F20 Black Atlantic: Resources, Pedagogy, and Scholarship on the 18th Century Black Atlantic

Muslim Slave Narratives

For anyone who has studied slave narratives, the memoirs of Job (1734) and Omar ibn Said (1831) are as interesting as they are unusual within the context of the slave narrative as a discernable literary genre. Some hallmarks of the traditional slave narrative structure are present in both memoirs, which were written by enslaved Muslim authors. Both are filtered through the lens of a white author—Thomas Bluett in Job’s memoirs and John Franklin Jameson, editor of the American Historical Review for Said. This authorial layering recalls the letter and messages of authentication by white parties deemed respectable and credible that begin most published slave narratives. Both texts include heavy Christian overtones, both carefully attempt to trace the origins of the enslaved person, give some detail as to the enslaved person’s life in bondage, and construct the figure of a kind and compassionate white master who seems to temper the inherent brutality of chattel slavery. However, both texts also diverge significantly from the traditional structure and tropes of the slave narrative. In Job’s text, the white author’s voice largely takes over the narrative, and much of the “memoir” reads as Bluett’s patronizing and paternalistic impressions of Senegambian political and cultural traditions and customs. Job purchases his freedom with the help of white friends and benefactors, but neither freedom nor abolition is the ideological thrust of the text. Rather Bluett’s primary concern is with upholding Job as the quintessential noble savage and emphasizing Job’s life as proof of God’s divine providence. Bluett’s project is thus typological rather than humanitarian.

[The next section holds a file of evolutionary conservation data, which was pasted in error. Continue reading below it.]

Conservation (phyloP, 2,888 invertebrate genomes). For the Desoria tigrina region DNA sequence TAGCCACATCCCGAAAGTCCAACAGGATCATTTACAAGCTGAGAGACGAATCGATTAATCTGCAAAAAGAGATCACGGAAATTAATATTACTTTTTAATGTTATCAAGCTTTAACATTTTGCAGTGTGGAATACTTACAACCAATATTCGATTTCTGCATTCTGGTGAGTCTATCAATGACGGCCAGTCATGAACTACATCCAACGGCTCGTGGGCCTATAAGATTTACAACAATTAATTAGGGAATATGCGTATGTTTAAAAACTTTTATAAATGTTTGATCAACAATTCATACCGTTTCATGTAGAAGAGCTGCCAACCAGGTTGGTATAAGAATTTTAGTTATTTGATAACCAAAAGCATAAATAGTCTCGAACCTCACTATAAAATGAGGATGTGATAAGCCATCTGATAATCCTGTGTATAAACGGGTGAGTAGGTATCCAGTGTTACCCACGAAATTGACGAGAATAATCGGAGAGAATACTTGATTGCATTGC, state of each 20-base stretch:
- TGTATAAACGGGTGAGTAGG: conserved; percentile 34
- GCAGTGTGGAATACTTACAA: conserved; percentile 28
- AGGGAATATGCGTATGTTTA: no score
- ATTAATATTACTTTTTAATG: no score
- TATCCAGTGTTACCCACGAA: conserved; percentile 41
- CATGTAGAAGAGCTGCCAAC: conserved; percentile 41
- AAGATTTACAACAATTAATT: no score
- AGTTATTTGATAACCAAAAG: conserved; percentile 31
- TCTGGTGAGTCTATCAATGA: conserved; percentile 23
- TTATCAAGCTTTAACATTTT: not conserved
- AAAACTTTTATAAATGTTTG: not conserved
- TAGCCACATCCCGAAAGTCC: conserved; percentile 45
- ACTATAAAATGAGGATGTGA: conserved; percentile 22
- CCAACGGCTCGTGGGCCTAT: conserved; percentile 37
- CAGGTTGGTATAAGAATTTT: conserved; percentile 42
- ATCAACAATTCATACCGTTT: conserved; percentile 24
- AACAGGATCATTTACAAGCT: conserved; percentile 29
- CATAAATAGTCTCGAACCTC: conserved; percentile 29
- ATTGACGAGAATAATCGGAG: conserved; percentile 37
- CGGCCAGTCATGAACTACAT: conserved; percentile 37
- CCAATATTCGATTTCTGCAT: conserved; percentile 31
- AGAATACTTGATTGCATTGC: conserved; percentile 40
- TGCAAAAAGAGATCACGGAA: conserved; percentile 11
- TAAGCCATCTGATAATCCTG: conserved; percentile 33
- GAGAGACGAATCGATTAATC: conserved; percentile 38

Written 100 years after Job’s memoirs, Said’s narrative is much shorter, follows a similar structural blueprint. Jameson first lays out the provenance of the text before shifting to the translated narrative, which Said originally wrote in Arabic. Although Said’s narrative isn’t as heavy-handed as Job’s in its appeal to Christian religious ideology, Said’s conversion to Christianity does figure prominently in the text. However, this conversion seems to be in name only, as the text indicates that Said likely retained his Islamic faith. Notably, both Job and Said were imprisoned for vagrancy after running away from abusive masters. Also notable is that Said’s narrative, like Job’s, is not a narrative of liberation. Job’s does eventually purchase his freedom, but that feat is hardly the focus of the text. At the end of Said’s narrative, he is still enslaved and remarks upon the kindness and gentleness of his master, Jim Owen, by whom he has been owned for 20 years at the time of his writing. The two Muslim slave narrators thus significantly expand the expected terrain of the slave narrative as a genre, which compels the reader to analyze the text beyond familiar tropes.

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